That, in the opinion of the world,
others may increase and I may decrease …
That others may be chosen and I set aside …
That others may be praised and I unnoticed …
That others may be preferred to me in everything…
That others may become holier than I, provided that I may become as holy as I should…
By Sharon Wilson
For about eight years, I worked as the Respect Life Coordinator for my Archdiocese. My employment came during difficult times for the Archdiocese and caused me to struggle with my faith. I know that many suffered after hearing the news of clergy abuse scandals, however, it felt very personal when working for the Archdiocese.
Although not nearly as painful, I have experienced great dismay when faced with people in the church, who have let me down. For example, a crabby “church lady” or the uncharitable behavior of church staff or committee members has occasionally placed obstacles on my spiritual journey.
I once asked my spiritual director how to handle being disappointed with the behavior of others in the church. Troubled by these conflicting feelings, I remember saying, “When I became more involved in the church, both as a volunteer and an employee, I expected people to be nice, good, holy….” She replied, “What made you think they would be different than anyone else?”
Today we hear about the Pharisee and the tax collector.
How easy it would be for me to see Pharisees all around me. To look at these so-called “church people” and point a finger at their hypocrisy.
I can almost hear myself saying,
O God, I thank you that I am not like the rest of humanity —
greedy, dishonest, adulterous — or even like this tax collector.
Then, suddenly I become the Pharisee.
Humility is a funny thing. My son used to jokingly say, “Humility. I am the best at it!”
It is one of those phrases that make you laugh once you think it through.
As for the faith struggles brought about by the behaviors I witnessed in my Archdiocese and church. Abusive behavior is never condoned, and we all have a crabby day but they should never become our norm, nor ever taken out on another person. I think what has gotten me through my struggles has been recognizing that our Church is made of imperfect people but with a perfect God. I further need to recognize that I am part of the imperfect people that make up our church.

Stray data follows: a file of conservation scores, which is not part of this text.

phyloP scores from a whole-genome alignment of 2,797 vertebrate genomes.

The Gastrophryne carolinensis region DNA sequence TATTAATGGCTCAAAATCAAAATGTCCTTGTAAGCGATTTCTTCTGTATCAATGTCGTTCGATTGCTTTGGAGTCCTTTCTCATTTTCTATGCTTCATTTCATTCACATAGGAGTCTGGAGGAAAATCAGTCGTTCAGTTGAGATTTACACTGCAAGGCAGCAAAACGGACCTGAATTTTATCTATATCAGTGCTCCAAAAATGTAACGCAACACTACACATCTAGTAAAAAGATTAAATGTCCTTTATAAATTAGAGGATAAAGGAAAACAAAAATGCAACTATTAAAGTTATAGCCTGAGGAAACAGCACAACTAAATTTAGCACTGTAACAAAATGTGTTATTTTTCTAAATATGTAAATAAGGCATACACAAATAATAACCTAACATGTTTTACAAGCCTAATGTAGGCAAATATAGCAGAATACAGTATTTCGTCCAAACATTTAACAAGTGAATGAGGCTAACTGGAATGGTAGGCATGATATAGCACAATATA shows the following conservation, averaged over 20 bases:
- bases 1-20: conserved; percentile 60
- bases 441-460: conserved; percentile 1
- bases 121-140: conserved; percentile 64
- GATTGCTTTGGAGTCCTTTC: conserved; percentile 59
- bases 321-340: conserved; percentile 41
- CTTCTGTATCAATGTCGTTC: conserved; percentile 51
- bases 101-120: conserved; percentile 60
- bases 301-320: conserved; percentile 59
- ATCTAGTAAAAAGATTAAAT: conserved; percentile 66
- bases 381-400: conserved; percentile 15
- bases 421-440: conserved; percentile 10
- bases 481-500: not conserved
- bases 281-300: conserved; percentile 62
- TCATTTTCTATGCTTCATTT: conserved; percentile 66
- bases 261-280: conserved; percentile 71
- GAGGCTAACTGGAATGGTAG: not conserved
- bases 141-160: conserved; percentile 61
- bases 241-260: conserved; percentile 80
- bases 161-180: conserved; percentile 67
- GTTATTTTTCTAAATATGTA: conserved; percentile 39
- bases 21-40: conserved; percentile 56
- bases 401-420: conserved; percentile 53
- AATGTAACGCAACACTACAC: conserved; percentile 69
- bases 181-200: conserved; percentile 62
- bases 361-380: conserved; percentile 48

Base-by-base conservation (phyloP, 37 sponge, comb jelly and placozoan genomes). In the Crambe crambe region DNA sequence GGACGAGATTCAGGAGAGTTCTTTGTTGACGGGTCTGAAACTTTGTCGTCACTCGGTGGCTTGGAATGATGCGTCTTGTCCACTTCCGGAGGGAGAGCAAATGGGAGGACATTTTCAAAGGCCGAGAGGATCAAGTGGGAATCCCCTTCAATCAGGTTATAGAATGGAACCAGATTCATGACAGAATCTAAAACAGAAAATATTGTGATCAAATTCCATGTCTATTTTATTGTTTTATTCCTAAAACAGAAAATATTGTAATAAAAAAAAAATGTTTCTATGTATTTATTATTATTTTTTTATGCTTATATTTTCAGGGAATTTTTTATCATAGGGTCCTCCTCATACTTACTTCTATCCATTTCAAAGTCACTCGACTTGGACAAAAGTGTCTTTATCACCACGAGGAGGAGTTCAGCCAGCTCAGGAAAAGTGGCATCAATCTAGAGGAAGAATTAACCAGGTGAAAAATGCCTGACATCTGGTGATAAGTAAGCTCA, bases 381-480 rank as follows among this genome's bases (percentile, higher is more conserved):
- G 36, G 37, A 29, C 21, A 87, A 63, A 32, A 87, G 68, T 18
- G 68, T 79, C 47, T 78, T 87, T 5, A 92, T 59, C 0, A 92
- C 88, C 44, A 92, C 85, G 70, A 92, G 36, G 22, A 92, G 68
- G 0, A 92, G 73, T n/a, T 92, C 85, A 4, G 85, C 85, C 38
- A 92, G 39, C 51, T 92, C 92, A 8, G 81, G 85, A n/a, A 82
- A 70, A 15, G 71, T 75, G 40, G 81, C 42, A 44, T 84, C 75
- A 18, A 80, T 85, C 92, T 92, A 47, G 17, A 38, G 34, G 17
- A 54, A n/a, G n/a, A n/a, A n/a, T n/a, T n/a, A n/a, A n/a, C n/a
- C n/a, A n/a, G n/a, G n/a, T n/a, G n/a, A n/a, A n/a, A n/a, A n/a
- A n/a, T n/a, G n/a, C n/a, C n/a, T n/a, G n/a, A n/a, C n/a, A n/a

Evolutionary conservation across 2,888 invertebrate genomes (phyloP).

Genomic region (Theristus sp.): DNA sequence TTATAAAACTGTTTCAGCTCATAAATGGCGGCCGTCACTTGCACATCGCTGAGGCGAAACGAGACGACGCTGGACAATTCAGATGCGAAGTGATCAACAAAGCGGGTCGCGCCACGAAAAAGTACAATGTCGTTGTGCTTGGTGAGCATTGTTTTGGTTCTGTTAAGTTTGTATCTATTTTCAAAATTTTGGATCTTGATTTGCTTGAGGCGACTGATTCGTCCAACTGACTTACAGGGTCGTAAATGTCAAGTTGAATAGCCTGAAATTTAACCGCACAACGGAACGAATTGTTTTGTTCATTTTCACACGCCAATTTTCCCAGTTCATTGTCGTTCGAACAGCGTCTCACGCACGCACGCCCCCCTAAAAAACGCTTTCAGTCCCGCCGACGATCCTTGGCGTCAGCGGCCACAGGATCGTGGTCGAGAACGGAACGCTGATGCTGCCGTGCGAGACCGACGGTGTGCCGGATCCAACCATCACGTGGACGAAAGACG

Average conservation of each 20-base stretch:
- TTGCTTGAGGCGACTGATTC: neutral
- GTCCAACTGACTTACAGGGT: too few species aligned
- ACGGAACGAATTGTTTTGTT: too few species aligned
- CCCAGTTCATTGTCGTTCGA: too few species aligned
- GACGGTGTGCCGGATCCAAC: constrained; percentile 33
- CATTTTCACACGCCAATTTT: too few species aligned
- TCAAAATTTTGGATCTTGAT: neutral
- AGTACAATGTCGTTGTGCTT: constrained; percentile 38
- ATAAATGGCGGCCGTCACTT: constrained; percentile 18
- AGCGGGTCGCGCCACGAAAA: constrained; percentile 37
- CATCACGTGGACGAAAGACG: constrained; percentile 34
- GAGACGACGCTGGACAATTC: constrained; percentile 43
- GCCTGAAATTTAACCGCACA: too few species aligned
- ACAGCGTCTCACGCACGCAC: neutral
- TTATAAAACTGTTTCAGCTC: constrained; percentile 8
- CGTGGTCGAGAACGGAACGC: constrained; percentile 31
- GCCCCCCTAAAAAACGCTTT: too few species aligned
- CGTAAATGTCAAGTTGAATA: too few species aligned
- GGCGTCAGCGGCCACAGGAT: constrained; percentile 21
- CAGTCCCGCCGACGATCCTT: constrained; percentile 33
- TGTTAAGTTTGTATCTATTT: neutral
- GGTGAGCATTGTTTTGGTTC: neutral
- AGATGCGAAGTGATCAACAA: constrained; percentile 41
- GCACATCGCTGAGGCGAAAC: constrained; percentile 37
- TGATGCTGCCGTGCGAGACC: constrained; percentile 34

O God, be merciful to me a sinner.
Jesus wants to remind us in this parable that we need to look at others through God’s eyes. Sometimes that can be difficult but being grounded in true humility helps us see from His view a bit.
A priest once told me that “humility is not thinking less of yourself but thinking of yourself less.” This has helped me to understand that humility is not to put myself down; God doesn’t look for us to walk around with poor self-esteem!
It is in comparing ourselves to others that get us into trouble. I struggle with this all of the time. I am prone to jealousy, hurt feelings, and pride. One of the hardest prayers for me to say is the Litany of Humility. If I am honest with myself, I would have to say I don’t think I ever have fully meant the words in this prayer as I recite them. It is just too hard, but I turn to it from time to time, especially when I feel my inner Pharisee creeping in.
That, in the opinion of the world,
About the author:
Sharon Wilson – Wife, Mother, Writer, Catholic Speaker, and a WINE Specialist. Sharon has a degree in education and has worked as a freelance writer, Respect Life Coordinator, a teacher, in advertising, radio, buyer and in youth advocacy – She even rode an elephant in the circus once! Sharon speaks, writes and shares about God’s healing and about the great gift of being Catholic at SharonAgnesWilson.com